by Fred Steinhauser, OMICRON electronics GmbH, Austria
Have you ever looked for a webcam showing you a place you wanted to go? Then you haven’t been in the hell of dilettantism yet.
Do you know the NOTM, the “nephew of the manager”? It’s unlikely that you ever met him in person, but somebody of this kind is often referred to when you complain about a problem with “the internet.” The NOTM is a metaphor for an amateur who misleads well-meaning people who know that they have no clue and seek advice. The NOTM creates all kinds of weird situations. Like the hotel website with a Flash animation for showing the address and phone number in a fancy way without any further benefit, just because it was possible. I wonder how these websites will work after the support for Adobe Flash ends in December 2020. Or the Wi-Fi setup with slightly different network names (SSIDs) in every part of the building. In turn, all networks are broadcasting on the same channel. Believe me, such things do exist.
I also have the suspicion that the NOTM is behind most webcams on the internet. Webcams are an own ecosystem in the WWW.
Firstly, search results are intercepted, typically by various weather pages, correctly guessing that you were looking for the current conditions on the place you intend to go. These pages will then, of course, not present you the link to the webcam right away, but in turn try to sell you all kinds of things you haven’t searched for.
Ok, that intercepting is annoying, but when you are persistent enough to scroll down and smart enough to identify the right link, you will finally get to the webcams, and here we are back at the NOTM. About one third of the links will not work and simply return a “404” – “Page not found.” Webcams go, their links remain, who cares?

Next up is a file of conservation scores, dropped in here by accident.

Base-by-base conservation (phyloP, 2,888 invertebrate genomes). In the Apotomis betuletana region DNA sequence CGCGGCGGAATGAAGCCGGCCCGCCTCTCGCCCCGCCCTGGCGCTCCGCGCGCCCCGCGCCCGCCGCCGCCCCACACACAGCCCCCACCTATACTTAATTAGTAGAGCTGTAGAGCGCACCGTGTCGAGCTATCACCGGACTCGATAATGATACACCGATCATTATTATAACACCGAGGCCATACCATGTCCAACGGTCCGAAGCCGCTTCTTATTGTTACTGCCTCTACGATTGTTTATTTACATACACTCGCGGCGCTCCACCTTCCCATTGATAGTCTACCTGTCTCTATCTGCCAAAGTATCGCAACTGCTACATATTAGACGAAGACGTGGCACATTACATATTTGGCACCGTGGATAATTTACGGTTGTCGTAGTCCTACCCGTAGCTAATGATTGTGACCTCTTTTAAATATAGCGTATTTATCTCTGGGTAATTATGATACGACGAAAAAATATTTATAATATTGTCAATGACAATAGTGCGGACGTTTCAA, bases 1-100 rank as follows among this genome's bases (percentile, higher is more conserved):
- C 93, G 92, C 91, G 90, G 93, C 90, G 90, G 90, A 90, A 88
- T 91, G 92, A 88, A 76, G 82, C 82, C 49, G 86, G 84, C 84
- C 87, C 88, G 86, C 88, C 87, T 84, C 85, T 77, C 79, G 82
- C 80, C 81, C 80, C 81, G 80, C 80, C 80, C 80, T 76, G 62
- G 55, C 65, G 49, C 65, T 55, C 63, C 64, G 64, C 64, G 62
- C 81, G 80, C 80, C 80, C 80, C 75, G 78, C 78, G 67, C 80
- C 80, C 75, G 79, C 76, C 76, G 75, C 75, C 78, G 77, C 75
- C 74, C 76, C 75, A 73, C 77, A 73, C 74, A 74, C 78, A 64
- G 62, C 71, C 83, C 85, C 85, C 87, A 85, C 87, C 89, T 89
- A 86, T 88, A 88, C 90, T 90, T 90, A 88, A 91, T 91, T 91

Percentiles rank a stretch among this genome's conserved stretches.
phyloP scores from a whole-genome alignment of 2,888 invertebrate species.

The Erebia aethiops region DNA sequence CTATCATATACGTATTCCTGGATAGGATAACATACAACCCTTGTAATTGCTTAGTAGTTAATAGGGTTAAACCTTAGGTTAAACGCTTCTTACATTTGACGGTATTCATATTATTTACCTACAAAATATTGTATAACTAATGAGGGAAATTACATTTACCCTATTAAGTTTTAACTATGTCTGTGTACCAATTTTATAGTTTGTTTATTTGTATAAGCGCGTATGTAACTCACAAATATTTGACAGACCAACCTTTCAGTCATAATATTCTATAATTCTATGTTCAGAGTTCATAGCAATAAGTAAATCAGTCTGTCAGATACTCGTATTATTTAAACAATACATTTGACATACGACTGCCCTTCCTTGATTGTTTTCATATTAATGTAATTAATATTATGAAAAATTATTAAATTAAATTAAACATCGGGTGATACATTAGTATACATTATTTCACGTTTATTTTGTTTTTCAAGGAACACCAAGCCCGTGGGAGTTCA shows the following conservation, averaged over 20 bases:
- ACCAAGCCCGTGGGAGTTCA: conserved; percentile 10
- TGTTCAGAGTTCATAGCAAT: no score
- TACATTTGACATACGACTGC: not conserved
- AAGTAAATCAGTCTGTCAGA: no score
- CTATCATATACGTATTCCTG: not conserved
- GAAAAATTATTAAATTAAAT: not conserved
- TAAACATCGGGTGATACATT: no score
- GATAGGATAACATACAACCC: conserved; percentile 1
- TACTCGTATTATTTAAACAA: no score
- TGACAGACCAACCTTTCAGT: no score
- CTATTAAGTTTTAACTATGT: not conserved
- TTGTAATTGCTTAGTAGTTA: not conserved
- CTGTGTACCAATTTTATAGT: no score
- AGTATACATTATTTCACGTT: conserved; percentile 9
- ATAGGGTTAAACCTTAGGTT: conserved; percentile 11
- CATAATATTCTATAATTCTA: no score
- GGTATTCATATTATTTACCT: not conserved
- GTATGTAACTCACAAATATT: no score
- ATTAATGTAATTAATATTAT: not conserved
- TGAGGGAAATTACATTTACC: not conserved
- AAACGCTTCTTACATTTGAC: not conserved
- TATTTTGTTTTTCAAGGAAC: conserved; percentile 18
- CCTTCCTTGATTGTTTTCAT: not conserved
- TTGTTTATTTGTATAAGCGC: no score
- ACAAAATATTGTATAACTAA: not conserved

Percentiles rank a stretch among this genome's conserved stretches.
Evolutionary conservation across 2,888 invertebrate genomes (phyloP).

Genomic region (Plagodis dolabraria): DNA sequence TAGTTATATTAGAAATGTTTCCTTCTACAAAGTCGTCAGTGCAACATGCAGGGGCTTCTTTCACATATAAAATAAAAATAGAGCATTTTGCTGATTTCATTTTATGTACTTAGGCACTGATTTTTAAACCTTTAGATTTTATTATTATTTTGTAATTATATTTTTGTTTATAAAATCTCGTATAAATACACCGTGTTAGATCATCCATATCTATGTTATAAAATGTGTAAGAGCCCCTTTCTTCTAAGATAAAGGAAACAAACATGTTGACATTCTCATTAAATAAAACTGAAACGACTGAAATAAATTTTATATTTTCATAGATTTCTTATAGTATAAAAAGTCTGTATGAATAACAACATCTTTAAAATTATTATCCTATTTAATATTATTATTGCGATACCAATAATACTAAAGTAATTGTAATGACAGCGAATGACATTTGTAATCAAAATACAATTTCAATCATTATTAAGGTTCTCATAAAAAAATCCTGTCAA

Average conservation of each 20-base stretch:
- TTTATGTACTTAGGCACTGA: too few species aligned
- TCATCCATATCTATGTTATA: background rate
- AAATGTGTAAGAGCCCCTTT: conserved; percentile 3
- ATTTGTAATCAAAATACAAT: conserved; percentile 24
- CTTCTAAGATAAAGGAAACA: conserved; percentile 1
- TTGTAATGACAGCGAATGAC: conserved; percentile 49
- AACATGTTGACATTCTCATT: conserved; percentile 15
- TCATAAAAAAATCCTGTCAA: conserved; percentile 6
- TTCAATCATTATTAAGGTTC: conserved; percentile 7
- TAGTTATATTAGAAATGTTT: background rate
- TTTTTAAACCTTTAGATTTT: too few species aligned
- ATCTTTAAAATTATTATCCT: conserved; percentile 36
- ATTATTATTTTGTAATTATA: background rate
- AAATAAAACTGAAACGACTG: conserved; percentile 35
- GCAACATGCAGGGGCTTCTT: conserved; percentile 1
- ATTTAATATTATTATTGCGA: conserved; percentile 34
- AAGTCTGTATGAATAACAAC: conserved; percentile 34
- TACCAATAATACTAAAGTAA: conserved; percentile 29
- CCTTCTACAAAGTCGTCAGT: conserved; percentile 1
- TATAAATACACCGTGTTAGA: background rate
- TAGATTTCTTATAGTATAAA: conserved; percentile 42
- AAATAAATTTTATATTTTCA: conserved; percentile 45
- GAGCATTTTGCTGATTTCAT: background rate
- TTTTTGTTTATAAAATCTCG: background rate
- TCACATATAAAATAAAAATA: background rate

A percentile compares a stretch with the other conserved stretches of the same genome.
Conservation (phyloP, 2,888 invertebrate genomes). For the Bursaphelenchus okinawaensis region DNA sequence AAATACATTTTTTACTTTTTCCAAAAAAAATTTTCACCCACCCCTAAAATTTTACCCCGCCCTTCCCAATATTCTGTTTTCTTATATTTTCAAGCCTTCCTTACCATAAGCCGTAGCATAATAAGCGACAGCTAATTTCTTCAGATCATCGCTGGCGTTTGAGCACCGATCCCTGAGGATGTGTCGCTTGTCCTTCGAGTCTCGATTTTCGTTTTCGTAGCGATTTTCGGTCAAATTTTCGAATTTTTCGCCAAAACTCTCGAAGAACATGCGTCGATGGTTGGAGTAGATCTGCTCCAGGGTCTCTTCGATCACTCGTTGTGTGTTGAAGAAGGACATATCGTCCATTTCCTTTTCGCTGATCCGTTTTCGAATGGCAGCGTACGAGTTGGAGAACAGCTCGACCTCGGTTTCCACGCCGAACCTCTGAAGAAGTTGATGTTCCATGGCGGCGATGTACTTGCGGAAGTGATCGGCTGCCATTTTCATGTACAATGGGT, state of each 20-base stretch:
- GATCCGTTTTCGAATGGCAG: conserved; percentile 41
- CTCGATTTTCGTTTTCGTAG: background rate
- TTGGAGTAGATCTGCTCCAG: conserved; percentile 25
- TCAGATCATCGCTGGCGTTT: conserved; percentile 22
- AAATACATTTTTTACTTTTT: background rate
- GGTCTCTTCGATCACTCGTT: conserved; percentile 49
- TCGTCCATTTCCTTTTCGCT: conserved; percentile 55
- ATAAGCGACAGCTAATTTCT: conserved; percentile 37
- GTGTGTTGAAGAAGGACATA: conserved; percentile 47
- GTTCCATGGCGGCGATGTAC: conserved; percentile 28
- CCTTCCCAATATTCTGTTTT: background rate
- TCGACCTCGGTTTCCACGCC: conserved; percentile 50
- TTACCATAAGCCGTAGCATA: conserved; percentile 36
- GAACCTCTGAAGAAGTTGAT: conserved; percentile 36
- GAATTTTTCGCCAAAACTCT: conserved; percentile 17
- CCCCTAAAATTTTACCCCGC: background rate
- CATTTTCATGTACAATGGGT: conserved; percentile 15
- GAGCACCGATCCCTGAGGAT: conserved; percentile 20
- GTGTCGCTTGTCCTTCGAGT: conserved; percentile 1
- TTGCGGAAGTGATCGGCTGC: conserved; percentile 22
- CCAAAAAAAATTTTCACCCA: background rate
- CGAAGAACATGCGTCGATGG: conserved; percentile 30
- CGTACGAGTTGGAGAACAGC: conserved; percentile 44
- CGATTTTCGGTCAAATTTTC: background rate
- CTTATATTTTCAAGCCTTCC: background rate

Another third of the webcams will deliver a picture, but you cannot be sure when it was taken. Or more precisely, with some of them you can say right away that they are not current. Either the picture shows a pitch-dark scene when there should be daylight. Or you see a picture with a summer scene where you would expect snow. But even when the picture looks plausible, it is often hard to verify if the picture is current, since no explicit timestamp is provided. Sometimes, if you are lucky, you can download the image and enlarge it to see the tiny timestamp in one corner. It has once been designed when cams had a resolution of 640×480 pixels. Now, with a 4k camera in place, the timestamp, still having the same pixel size, has become so tiny that you can only guess if it is still there. That’s how the NOTM does it.
Only the remaining third of the webcams will actually deliver a picture that is obviously current. But even here, many are overdoing it by displaying panoramic images that show way more than you wanted. You need to use clumsy controls to navigate to the right direction and you are nagged with long loading times for the huge images. You asked for so little, but webcams are unlikely to give it to you.
But it can be different, like an experience in a hotel in Viet-Nam proved. The Wi-Fi in my room was somehow working, but it was not really good. So, I remembered the note on the welcome letter that I was entitled for a premium internet access and presented it at the front desk. Without further asking, a technician was sent to my room, where he connected an access point to a wall outlet and gave me the Wi Fi credentials.
I had just gotten my personal Wi Fi network! This was service at its best, well beyond the NOTM’s level and always remembered.
Fred Steinhauser studied Electrical Engineering at the Vienna University of Technology, where he obtained his diploma in 1986 and received a Dr. of Technical Sciences in 1991. He joined OMICRON and worked on several aspects of testing power system protection. Since 2000 he worked as a product manager with a focus on power utility communication. Since 2014 he is active within the Power Utility Communication business of OMICRON, focusing on Digital Substations and serving as an IEC 61850 expert. Fred is a member of WG10 in the TC57 of the IEC and contributes to IEC 61850. He is one of the main authors of the UCA Implementation Guideline for Sampled Values (9-2LE). Within TC95, he contributes to IEC 61850 related topics. As a member of CIGRÉ he is active within the scope of SC D2 and SC B5. He also contributed to the synchrophasor standards IEEE C37.118.1 and IEEE C37.118.2.